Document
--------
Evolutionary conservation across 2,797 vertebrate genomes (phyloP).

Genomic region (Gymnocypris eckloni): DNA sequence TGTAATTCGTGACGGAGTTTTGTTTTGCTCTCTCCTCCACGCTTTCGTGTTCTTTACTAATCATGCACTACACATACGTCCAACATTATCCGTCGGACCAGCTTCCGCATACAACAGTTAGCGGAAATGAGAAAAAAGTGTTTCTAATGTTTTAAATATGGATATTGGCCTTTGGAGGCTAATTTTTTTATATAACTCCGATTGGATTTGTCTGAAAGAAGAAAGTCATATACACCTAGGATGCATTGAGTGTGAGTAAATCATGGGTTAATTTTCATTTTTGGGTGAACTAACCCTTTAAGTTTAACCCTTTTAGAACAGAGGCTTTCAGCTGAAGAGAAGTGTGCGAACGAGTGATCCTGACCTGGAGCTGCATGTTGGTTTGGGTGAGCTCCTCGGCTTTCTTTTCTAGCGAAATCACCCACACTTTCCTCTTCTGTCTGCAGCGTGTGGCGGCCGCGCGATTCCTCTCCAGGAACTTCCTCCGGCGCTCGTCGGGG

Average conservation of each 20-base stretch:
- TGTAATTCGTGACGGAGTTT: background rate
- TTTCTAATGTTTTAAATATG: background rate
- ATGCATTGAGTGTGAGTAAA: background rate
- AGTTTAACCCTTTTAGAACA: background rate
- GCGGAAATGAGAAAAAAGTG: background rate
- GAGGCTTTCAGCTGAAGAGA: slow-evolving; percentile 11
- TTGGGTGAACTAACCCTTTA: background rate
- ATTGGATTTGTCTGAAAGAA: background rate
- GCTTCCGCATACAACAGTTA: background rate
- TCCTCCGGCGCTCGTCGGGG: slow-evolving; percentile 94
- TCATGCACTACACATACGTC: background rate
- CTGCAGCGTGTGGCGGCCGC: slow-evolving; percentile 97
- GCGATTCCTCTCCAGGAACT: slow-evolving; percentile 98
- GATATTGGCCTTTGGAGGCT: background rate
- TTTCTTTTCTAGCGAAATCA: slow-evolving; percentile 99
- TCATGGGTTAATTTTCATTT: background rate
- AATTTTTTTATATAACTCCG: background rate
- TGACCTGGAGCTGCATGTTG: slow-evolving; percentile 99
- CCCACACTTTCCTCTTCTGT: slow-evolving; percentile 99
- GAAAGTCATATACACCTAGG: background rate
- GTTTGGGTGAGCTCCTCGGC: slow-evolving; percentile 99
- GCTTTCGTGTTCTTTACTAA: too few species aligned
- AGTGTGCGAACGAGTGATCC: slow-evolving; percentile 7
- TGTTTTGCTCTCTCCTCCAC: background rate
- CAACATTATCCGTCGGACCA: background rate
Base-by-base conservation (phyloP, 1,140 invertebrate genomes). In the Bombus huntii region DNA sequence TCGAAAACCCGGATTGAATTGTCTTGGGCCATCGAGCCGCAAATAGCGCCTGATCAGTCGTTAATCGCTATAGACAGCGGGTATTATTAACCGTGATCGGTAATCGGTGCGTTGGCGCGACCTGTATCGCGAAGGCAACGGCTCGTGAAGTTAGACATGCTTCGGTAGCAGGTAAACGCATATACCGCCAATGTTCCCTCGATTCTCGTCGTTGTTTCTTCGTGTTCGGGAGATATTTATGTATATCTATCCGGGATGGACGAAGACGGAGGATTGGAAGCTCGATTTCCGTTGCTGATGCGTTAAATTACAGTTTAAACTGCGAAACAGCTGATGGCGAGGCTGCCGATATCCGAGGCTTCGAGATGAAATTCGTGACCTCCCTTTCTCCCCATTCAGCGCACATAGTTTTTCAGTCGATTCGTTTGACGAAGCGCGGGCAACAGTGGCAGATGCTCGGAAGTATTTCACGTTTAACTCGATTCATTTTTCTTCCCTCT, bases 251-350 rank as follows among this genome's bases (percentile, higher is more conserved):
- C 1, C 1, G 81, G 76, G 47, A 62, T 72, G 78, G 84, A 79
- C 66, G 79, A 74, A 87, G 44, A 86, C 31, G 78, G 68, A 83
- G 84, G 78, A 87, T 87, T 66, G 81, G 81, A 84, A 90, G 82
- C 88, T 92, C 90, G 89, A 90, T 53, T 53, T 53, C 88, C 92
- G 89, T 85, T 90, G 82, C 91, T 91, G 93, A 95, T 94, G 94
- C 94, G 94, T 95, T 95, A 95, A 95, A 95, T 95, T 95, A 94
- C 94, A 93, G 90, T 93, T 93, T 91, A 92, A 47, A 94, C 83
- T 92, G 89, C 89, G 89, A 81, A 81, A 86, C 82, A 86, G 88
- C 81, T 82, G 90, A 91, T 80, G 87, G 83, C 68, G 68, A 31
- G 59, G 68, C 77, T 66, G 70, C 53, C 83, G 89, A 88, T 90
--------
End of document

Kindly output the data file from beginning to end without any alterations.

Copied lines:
Evolutionary conservation across 2,797 vertebrate genomes (phyloP).

Genomic region (Gymnocypris eckloni): DNA sequence TGTAATTCGTGACGGAGTTTTGTTTTGCTCTCTCCTCCACGCTTTCGTGTTCTTTACTAATCATGCACTACACATACGTCCAACATTATCCGTCGGACCAGCTTCCGCATACAACAGTTAGCGGAAATGAGAAAAAAGTGTTTCTAATGTTTTAAATATGGATATTGGCCTTTGGAGGCTAATTTTTTTATATAACTCCGATTGGATTTGTCTGAAAGAAGAAAGTCATATACACCTAGGATGCATTGAGTGTGAGTAAATCATGGGTTAATTTTCATTTTTGGGTGAACTAACCCTTTAAGTTTAACCCTTTTAGAACAGAGGCTTTCAGCTGAAGAGAAGTGTGCGAACGAGTGATCCTGACCTGGAGCTGCATGTTGGTTTGGGTGAGCTCCTCGGCTTTCTTTTCTAGCGAAATCACCCACACTTTCCTCTTCTGTCTGCAGCGTGTGGCGGCCGCGCGATTCCTCTCCAGGAACTTCCTCCGGCGCTCGTCGGGG

Average conservation of each 20-base stretch:
- TGTAATTCGTGACGGAGTTT: background rate
- TTTCTAATGTTTTAAATATG: background rate
- ATGCATTGAGTGTGAGTAAA: background rate
- AGTTTAACCCTTTTAGAACA: background rate
- GCGGAAATGAGAAAAAAGTG: background rate
- GAGGCTTTCAGCTGAAGAGA: slow-evolving; percentile 11
- TTGGGTGAACTAACCCTTTA: background rate
- ATTGGATTTGTCTGAAAGAA: background rate
- GCTTCCGCATACAACAGTTA: background rate
- TCCTCCGGCGCTCGTCGGGG: slow-evolving; percentile 94
- TCATGCACTACACATACGTC: background rate
- CTGCAGCGTGTGGCGGCCGC: slow-evolving; percentile 97
- GCGATTCCTCTCCAGGAACT: slow-evolving; percentile 98
- GATATTGGCCTTTGGAGGCT: background rate
- TTTCTTTTCTAGCGAAATCA: slow-evolving; percentile 99
- TCATGGGTTAATTTTCATTT: background rate
- AATTTTTTTATATAACTCCG: background rate
- TGACCTGGAGCTGCATGTTG: slow-evolving; percentile 99
- CCCACACTTTCCTCTTCTGT: slow-evolving; percentile 99
- GAAAGTCATATACACCTAGG: background rate
- GTTTGGGTGAGCTCCTCGGC: slow-evolving; percentile 99
- GCTTTCGTGTTCTTTACTAA: too few species aligned
- AGTGTGCGAACGAGTGATCC: slow-evolving; percentile 7
- TGTTTTGCTCTCTCCTCCAC: background rate
- CAACATTATCCGTCGGACCA: background rate
Base-by-base conservation (phyloP, 1,140 invertebrate genomes). In the Bombus huntii region DNA sequence TCGAAAACCCGGATTGAATTGTCTTGGGCCATCGAGCCGCAAATAGCGCCTGATCAGTCGTTAATCGCTATAGACAGCGGGTATTATTAACCGTGATCGGTAATCGGTGCGTTGGCGCGACCTGTATCGCGAAGGCAACGGCTCGTGAAGTTAGACATGCTTCGGTAGCAGGTAAACGCATATACCGCCAATGTTCCCTCGATTCTCGTCGTTGTTTCTTCGTGTTCGGGAGATATTTATGTATATCTATCCGGGATGGACGAAGACGGAGGATTGGAAGCTCGATTTCCGTTGCTGATGCGTTAAATTACAGTTTAAACTGCGAAACAGCTGATGGCGAGGCTGCCGATATCCGAGGCTTCGAGATGAAATTCGTGACCTCCCTTTCTCCCCATTCAGCGCACATAGTTTTTCAGTCGATTCGTTTGACGAAGCGCGGGCAACAGTGGCAGATGCTCGGAAGTATTTCACGTTTAACTCGATTCATTTTTCTTCCCTCT, bases 251-350 rank as follows among this genome's bases (percentile, higher is more conserved):
- C 1, C 1, G 81, G 76, G 47, A 62, T 72, G 78, G 84, A 79
- C 66, G 79, A 74, A 87, G 44, A 86, C 31, G 78, G 68, A 83
- G 84, G 78, A 87, T 87, T 66, G 81, G 81, A 84, A 90, G 82
- C 88, T 92, C 90, G 89, A 90, T 53, T 53, T 53, C 88, C 92
- G 89, T 85, T 90, G 82, C 91, T 91, G 93, A 95, T 94, G 94
- C 94, G 94, T 95, T 95, A 95, A 95, A 95, T 95, T 95, A 94
- C 94, A 93, G 90, T 93, T 93, T 91, A 92, A 47, A 94, C 83
- T 92, G 89, C 89, G 89, A 81, A 81, A 86, C 82, A 86, G 88
- C 81, T 82, G 90, A 91, T 80, G 87, G 83, C 68, G 68, A 31
- G 59, G 68, C 77, T 66, G 70, C 53, C 83, G 89, A 88, T 90